>>> evalInGlobal("(define square (lambda (x) (* x x)))")
>>> evalInGlobal("(square 4)")
<__main__.Procedure instance at 0x03C0BE18>
We have also provided the evalLoop() procedure that provides an interactions buffer for Charme.
From the perspective of our shiny new interpreter, a Charme program is really just a string that we parse and evaluate.
When you've done it correctly, you should see output like this:
>>> evalInGlobal("(factorial 5)")
>>> evalInGlobal("(<= 5 3)")
>>> evalInGlobal("(<= 3 7)")
You should start by defining a class that represents a cons cell. For example, you might define a Cons class that has a constructor (__init__) that takes two inputs (the first and second parts of the pair), and provides methods for getFirst and getSecond that retrieve the respective parts of the pair.
You must also define a __str__(self): method for your class so that evalLoop and evalToplevelExp will print out Cons sells similarly to how they are displayed in Scheme.
You should get the following interactions in the evalLoop():
Charme> (cons 1 2)
(1 . 2)
Charme> (car (cons 1 2))
Charme> (cdr (cons 1 2))
Or the equivalent ones with evalInGlobal:
>> evalInGlobal("(cons 1 2)")
(1 . 2)
Hint: You could use Python's None value to represent null.
After finishing these questions, you should get the following interactions in the evalLoop():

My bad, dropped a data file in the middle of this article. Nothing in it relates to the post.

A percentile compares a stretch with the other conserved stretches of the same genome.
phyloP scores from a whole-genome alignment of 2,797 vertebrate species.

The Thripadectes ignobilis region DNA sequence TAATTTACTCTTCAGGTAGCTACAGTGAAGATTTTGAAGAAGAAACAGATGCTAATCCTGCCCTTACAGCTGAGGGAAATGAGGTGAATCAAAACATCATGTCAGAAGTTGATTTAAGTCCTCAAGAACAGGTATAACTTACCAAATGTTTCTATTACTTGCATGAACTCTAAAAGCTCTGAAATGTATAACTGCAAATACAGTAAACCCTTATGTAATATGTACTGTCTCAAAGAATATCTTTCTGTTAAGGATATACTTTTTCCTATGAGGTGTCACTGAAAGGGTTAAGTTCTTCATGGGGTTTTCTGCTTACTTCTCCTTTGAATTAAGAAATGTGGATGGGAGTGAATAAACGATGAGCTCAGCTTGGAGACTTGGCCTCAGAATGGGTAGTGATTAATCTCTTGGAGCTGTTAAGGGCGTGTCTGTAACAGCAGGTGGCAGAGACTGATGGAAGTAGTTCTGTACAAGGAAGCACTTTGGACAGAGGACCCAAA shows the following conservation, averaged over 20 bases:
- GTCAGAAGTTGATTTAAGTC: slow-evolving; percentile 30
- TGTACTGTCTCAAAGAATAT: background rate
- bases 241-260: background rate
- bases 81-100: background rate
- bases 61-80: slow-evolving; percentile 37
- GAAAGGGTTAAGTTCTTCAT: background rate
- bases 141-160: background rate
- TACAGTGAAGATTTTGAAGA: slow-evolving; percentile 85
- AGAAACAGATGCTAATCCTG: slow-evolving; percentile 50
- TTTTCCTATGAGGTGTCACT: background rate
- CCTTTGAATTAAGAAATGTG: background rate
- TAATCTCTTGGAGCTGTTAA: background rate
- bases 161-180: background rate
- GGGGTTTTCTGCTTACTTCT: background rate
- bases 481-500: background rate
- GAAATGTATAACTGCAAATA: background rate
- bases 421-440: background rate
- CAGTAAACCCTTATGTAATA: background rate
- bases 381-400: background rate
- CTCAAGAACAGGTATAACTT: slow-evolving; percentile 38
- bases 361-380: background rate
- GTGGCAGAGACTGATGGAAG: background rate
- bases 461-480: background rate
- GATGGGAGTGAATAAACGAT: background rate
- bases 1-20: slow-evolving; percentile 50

Charme> (define a (list 1 2 3 4))
Charme> (car a)
Charme> (null? a)
Charme> (cdr (cdr a))
(3 4)Note that this is the way Scheme prints out lists, and you are encouraged to make your Charme interpreter also print out lists this way. It is acceptable, though, to print out lists in a more straightforward way, so they would be displayed as normal cons pairs. Then, this would look like, (3 . (4 . None)), instead.
Charme> (null? (list ))
Charme> (cond ((> 1 2) 2))
Charme> (cond ((> 1 2) 2) ((> 3 2) 3))
Charme> (define fibo (lambda (n) (cond ((= n 1) 1) ((= n 2) 1) (true (+ (fibo (- n 1)) (fibo (- n 2)))))))
Charme> (fibo 10)
To implement memoizing, we need to save the results of all procedure applications in a table. When a procedure application is evaluated, first, we lookup the application in the table to see if it has already been computed. If there is a known value, that is the result of the evaluation and no further computation need be done. If there is not, then the procedure application is evaluated, the result is stored in the table, and the result is returned as the value.
pleased = """ What are you most pleased about regarding this course? """
displeased = """ What are you most displeased about regarding this course? """
hopetolearn = """ What did you most hope to learn in this course that we have not yet covered? """
a. Define a Charme procedure that implements the edit distance procedure from Problem Set 2:
(define (edit-distance s1 s2) (if (or (null? s1) (null? s2)) (+ (length s1) (length s2)) (min (+ (if (eq? (car s1) (car s2)) 0 1) (edit-distance (cdr s1) (cdr s2))) (+ 1 (edit-distance s1 (cdr s2))) ; insert in s1 (+ 1 (edit-distance (cdr s1) s2)))))) ; delete from s1You will need to either extend your Charme interpreter to support the or special form used in edit-distance and the min primitive procedure, or rewrite the edit-distance procedure to only use the language subset already defined.
b. Analyze the running time of your procedure, using the memoized Charme interpreter.
c. Analyze the running time of your procedure, using the standard Scheme interpreter.